On the Way to the Store...

Martha Clarkson

Martha Clarkson

On the Way to the Store was accepted as part of the MSU Library Short Edition call for work on the theme of “recovery,” in coordination with the MSU Broad Art Museum's exhibit of Beverly Fishman's art, also called Recovery. Martha Clarkson's writing and photography can be found in F-Stop, Seattle Review, Portland Review, Black Box Gallery, Tulane Review, Hawaii Pacific Review, Feminine Rising, Nimrod, Tipton Poetry Journal, Rattle and many more. "Her Voices, Her Room" won the short story prize from Open City/Anderbo. She has two notable short stories in Best American Short Stories. Martha attended University of Oregon's Creative Writing Program, and was a past poetry editor for Word Riot. www.marthaclarkson.com

On the Way to the Store that Sold Cigarettes to Minors, 1975

She could've been ten
or eighteen
it was impossible to tell
from across the street
"the retard" we called her
involuntarily flinging her arms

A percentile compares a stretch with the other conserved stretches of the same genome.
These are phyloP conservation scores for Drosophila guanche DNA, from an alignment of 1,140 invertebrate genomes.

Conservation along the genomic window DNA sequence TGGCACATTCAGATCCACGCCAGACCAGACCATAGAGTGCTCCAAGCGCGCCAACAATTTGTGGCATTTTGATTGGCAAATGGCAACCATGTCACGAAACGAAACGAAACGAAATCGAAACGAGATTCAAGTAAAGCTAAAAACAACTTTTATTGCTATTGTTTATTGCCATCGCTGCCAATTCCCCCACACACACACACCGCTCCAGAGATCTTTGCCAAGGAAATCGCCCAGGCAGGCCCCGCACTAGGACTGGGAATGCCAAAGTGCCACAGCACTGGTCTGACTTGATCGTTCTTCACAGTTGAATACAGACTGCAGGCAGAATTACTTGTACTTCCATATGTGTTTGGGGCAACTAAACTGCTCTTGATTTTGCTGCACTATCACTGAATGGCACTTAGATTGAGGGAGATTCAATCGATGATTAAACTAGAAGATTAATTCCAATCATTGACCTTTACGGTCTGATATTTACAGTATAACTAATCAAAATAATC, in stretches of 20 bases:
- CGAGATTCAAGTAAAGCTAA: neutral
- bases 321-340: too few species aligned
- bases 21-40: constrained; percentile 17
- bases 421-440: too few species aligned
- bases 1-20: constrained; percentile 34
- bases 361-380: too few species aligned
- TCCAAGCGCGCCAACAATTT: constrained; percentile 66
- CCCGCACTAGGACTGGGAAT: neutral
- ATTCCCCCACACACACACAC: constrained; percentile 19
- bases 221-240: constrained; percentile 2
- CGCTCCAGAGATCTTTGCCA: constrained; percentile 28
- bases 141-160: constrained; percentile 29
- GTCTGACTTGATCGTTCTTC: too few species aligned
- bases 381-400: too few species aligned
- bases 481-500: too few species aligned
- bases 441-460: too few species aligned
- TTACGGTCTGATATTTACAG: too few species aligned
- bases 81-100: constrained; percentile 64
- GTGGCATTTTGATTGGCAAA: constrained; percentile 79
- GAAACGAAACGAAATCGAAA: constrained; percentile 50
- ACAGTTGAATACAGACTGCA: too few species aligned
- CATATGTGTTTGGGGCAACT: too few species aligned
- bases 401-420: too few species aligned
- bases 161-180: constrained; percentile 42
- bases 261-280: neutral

from the low porch steps
of the green bungalow

and us inseparable pack of four girls
we could've been ten
or eighteen
passing our permit tests
and other times blowing
bubbles in our milk glasses
we involuntarily flung ourselves
at the universe

passing her house was part fear
as if she'd rise up and give chase
and part fascination
that someone not like us
but so like us
dared display her affliction in public
and what was her affliction after all
we had no idea, we called anyone different
a "retard," even just plain dumb boys
of which there were plenty

sometimes my stomach
felt like nails being pounded
I pitied so many things I ran across
the cat having its tail pulled
the girl who bled onto white shorts
in class and had to go home
the girl on the porch

of course I didn't say this
it was too soft a feeling
when we claimed to own the world
strutting the sidewalks in our platforms
big comb handles sticking out
of our back pockets

owning the world meant smoking
in the Winchell's parking lot
cupping your cig when it rained
it meant not telling
when the science teacher asked you
to stay after alone in the portable
it meant not trying
for things you couldn't win
so you'd never be a loser

maybe our fear of the girl on the porch
for she was, in fact, a girl, with bangs
and a bowl cut and an ironed yellow dress
was because we thought of how it could've been us
just as easily how fortunate we were

but no it was just us gawking
like we knew a secret
which always made us feel superior
our cig packs hidden in our knee socks
under our bellbottoms
walking tough and swallowing
our future shames

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